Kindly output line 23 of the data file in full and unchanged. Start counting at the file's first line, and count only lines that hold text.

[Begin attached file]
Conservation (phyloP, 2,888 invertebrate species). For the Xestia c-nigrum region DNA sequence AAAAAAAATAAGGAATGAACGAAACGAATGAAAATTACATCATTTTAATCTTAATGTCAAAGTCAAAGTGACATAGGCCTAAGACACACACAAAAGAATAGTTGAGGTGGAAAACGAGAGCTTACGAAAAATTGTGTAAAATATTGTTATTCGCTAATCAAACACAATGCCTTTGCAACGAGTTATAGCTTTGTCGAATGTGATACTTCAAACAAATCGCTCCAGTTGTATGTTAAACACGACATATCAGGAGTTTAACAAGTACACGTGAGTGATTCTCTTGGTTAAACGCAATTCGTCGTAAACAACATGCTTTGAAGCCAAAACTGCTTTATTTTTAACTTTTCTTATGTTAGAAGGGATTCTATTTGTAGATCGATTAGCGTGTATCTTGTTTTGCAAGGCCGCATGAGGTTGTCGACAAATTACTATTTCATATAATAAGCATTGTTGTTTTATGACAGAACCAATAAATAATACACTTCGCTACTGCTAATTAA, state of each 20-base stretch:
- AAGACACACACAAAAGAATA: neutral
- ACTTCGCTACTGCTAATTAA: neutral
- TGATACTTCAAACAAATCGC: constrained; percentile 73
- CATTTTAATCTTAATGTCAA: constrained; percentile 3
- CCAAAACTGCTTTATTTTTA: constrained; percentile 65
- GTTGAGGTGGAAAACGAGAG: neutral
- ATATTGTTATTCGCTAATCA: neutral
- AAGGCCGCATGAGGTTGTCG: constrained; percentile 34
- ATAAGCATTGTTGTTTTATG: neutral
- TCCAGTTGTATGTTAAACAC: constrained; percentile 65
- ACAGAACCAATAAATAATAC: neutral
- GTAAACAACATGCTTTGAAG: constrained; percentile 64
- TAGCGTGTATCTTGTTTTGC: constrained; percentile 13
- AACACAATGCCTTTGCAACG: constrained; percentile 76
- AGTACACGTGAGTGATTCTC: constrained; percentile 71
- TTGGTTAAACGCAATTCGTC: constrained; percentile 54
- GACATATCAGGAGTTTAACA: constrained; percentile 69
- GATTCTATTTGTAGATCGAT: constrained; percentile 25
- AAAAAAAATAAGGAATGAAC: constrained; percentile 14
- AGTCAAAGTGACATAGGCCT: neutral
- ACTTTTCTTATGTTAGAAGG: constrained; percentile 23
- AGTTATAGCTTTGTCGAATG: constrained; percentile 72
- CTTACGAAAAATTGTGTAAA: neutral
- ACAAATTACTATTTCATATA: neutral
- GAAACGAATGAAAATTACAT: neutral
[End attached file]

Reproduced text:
- AGTTATAGCTTTGTCGAATG: constrained; percentile 72